Privacy in Canada: Taming a Notoriously Protean Legal Concept with a Coherent and Purposive Approach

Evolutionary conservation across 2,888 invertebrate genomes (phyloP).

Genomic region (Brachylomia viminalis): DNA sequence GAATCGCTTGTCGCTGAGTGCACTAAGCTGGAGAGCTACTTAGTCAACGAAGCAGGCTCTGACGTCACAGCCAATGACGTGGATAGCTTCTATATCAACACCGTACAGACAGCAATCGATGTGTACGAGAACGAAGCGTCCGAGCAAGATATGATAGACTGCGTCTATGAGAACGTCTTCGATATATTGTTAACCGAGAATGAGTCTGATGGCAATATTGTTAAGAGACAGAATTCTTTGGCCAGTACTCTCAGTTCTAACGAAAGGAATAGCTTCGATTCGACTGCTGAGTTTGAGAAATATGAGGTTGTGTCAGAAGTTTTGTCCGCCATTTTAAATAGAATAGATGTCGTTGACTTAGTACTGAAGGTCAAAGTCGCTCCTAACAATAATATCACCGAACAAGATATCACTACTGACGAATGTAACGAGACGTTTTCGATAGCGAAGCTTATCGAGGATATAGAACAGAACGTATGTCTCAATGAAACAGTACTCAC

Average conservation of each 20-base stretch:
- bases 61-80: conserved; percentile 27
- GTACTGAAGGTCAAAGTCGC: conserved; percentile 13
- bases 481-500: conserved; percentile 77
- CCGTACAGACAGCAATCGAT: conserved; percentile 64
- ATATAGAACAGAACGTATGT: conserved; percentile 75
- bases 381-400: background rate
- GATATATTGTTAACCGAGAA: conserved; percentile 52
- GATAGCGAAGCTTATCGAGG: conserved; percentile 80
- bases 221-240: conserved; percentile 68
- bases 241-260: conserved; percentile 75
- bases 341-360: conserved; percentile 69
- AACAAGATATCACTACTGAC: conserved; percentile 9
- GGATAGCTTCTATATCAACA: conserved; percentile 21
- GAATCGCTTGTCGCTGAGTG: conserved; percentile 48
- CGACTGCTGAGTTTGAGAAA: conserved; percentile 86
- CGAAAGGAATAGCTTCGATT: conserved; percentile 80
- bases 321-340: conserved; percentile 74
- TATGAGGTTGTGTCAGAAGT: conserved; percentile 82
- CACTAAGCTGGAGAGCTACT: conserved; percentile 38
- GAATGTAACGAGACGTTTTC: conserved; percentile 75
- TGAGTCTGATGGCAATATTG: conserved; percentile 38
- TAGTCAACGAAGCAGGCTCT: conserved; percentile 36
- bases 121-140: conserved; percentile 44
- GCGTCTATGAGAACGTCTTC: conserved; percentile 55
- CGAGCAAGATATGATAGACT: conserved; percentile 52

This chapter considers the right of privacy in Canada. Canada maintains a written bill of rights, the Canadian Charter of Rights and Freedoms, which safeguards certain fundamental human rights from government abridgment absent sufficient justification. The Supreme Court of Canada has developed a durable and workable doctrinal architecture to structure privacy analysis under Sections 7 (life, liberty, and security of the person) and 8 (unreasonable searches and seizures) of the Charter. Moreover, the Canadian justices have been remarkably proactive in deploying constitutional privacy to meet the challenges presented by new and emerging technologies; indeed, the Supreme Court of Canada has demonstrated a remarkable aptitude for mastering new technology. Canada’s example teaches that privacy law need not be a doctrinal quagmire. Moreover, it also demonstrates that judges on constitutional courts are capable of mastering complex technological change and developing legal doctrines to meet it.
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